I greatly enjoyed Andrew O’Hagan’s account of his time with Julian Assange

Writing in the London Review of Books, O’Hagan tells the story of being brought in to ghostwrite the autobiography of Julian Assange only to have Assange waylay the book at every turn. It is a frustrating portrait of a man whose work hinted at a revolution in open information only to turn out to be a closed and manipulative person himself. These flaws, we would be willing to accept and forgive, if only Assange were self-aware.

The first draft of the book was eventually released by the publishers as Julian Assange – The Unauthorised Autobiography. O’Hagan’s piece for the LRB is conversational and gripping. He does what Assange is unwilling to do: open up and tell the actual story. There are penetrating turns of phrase about Assange’s character that cut to the heart of the issue. Like this sentence:

But he manages people so poorly, and is such a slave to what he’s not good at, that he forgets he might be making bombs set to explode in his own face.

“Such a slave to what he’s not good at” just kills me. It’s such a cutting description of many “leaders” I’ve observed. And through O’Hagan’s description, Assange resembles quite a few of those “geniuses” who run roughshod over civilized people who want to do good work.

Even if you were the most radical dude on campus, there was always some tight hippie ready to tell you you were bourgeois for liking, say, Earl Grey tea or for reading Anthony Powell. In that same vein, Julian scorns all attempts at social graces. He eats like a pig. He marches through doors and leaves women in his wake. He talks over everybody. And all his life he has depended on being the impish one, the eccentric one, the boy with a bag full of Einstein who liked climbing trees. But, as a forty-year-old, that’s less charming, and I found his egotism at the dinner table to be a form of madness more striking than anything he said.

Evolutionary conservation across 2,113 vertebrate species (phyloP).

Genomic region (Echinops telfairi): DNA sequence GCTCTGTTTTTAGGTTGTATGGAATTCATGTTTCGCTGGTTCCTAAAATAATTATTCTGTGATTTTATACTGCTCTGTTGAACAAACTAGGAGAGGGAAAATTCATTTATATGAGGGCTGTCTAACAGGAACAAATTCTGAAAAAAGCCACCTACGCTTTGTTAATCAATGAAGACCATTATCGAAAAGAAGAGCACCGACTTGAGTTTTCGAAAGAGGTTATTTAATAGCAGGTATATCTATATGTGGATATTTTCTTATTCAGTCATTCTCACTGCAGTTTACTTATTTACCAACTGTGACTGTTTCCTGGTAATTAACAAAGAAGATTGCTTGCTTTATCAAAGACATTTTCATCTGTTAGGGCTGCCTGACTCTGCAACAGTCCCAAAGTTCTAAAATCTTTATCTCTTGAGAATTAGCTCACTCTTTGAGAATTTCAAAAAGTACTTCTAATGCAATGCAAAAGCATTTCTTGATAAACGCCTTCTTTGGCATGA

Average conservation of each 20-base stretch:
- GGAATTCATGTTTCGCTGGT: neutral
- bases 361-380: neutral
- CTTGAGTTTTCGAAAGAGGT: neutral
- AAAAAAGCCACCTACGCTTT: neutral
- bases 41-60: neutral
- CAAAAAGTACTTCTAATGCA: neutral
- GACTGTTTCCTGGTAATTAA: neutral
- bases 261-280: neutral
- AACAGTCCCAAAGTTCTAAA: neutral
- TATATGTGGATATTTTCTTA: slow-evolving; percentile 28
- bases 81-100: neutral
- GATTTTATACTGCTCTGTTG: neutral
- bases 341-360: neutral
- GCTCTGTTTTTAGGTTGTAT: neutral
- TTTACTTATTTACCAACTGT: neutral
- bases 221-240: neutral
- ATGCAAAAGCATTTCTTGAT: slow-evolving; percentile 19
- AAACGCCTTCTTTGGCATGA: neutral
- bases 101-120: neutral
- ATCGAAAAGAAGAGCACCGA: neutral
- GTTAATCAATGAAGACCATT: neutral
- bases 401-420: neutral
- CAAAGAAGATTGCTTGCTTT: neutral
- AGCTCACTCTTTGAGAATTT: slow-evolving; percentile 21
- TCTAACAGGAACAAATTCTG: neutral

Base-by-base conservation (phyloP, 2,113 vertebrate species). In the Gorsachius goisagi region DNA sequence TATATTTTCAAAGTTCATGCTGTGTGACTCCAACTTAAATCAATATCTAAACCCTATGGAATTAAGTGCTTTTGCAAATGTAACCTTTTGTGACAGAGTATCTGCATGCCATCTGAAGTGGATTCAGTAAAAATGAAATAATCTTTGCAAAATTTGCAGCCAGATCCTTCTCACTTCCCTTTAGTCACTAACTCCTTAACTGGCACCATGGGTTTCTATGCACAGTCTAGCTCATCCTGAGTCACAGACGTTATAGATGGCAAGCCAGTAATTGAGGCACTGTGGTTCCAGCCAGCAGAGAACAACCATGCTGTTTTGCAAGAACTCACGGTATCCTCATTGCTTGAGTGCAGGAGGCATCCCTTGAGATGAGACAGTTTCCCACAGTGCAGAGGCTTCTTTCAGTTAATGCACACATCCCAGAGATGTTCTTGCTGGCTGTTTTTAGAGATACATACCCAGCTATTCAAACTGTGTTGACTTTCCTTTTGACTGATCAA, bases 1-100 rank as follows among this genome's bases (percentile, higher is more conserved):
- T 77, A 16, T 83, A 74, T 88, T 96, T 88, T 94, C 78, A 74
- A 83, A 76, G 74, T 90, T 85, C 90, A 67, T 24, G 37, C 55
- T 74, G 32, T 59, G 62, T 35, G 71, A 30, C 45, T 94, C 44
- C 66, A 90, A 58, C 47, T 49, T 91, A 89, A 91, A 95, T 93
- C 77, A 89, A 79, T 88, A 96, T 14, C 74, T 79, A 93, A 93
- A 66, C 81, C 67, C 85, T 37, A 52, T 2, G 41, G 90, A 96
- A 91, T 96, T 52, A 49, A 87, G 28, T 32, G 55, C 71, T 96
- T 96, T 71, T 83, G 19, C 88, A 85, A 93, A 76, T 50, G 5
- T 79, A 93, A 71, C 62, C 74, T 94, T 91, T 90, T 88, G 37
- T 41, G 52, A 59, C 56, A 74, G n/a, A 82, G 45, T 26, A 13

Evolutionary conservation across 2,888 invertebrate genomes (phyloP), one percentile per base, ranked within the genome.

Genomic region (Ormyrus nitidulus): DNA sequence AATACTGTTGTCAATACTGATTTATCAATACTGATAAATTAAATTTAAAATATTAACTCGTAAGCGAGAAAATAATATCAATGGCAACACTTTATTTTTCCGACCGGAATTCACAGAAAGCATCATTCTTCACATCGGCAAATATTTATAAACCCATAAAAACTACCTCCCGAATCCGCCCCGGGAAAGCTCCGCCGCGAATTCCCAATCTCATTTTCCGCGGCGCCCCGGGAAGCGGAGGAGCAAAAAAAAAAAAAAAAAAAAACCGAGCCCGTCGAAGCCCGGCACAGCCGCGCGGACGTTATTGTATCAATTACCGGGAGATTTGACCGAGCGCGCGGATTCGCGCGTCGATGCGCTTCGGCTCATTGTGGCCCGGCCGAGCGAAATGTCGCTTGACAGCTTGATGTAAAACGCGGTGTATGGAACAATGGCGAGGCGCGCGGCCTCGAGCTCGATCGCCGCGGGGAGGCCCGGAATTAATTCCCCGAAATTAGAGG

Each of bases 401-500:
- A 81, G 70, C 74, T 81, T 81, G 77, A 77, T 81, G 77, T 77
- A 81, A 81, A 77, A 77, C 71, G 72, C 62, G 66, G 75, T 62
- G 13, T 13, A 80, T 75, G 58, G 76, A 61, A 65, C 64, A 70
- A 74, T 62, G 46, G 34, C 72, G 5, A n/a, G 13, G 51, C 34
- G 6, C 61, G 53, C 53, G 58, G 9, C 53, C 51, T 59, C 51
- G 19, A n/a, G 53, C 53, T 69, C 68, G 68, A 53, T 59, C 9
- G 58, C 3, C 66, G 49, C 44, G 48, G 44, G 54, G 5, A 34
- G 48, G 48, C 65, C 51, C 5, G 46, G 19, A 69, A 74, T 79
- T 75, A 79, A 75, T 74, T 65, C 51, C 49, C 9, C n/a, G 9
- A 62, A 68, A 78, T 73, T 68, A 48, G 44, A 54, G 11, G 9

I’d read Heather Brooke’s Assange Agonistes a couple of years ago and found it similarly compelling in its portrayal of a deeply flawed character leading a revolution for openness. Likewise, I was moved nearly to tears watching We Steal Secrets in a theater because at its heart, it is a film about broken characters doing incredibly brave and stupid things. In it, you can see Assange go from homeless radical — uncomfortable and unprepared for the spotlight — to egotistical rock star. Who wouldn’t succumb to that attention and pressure? Especially an introverted hacker. More heartbreaking, in the film, Assange is only one of the troubled characters in the story.

I also just finished reading Andy Greenberg’s This Machine Kills Secrets which gives an amazing history of hackers, cypherpunks, and leaking as well as gives a personality to many of the screen names in the movement. Greenberg paints portraits similar to Brooke’s and O’Hagan’s of imperfect men and women struggling against powerful and dispassionate bureaucracies.

This is what I take away from all of these accounts: that we are all flawed individuals doesn’t make what we say less true or meaningful. The benefit governments and organizations have in this struggle is that they’ve already dehumanized and subjugated the cogs in their machines. They are either just or unjust but not as complicated as individual human beings.

That is, of course, what makes us powerful as individuals. We can be self-aware. We can learn. Institutions can’t. And that’s why we should open them up as much as possible. So we can learn what is going on and dismantle the flawed systems.

We cannot apply compassion to institutions but we can to these individuals. Not everything they do or say will be heroic or even decent. But we can evaluate their work without judging their characters.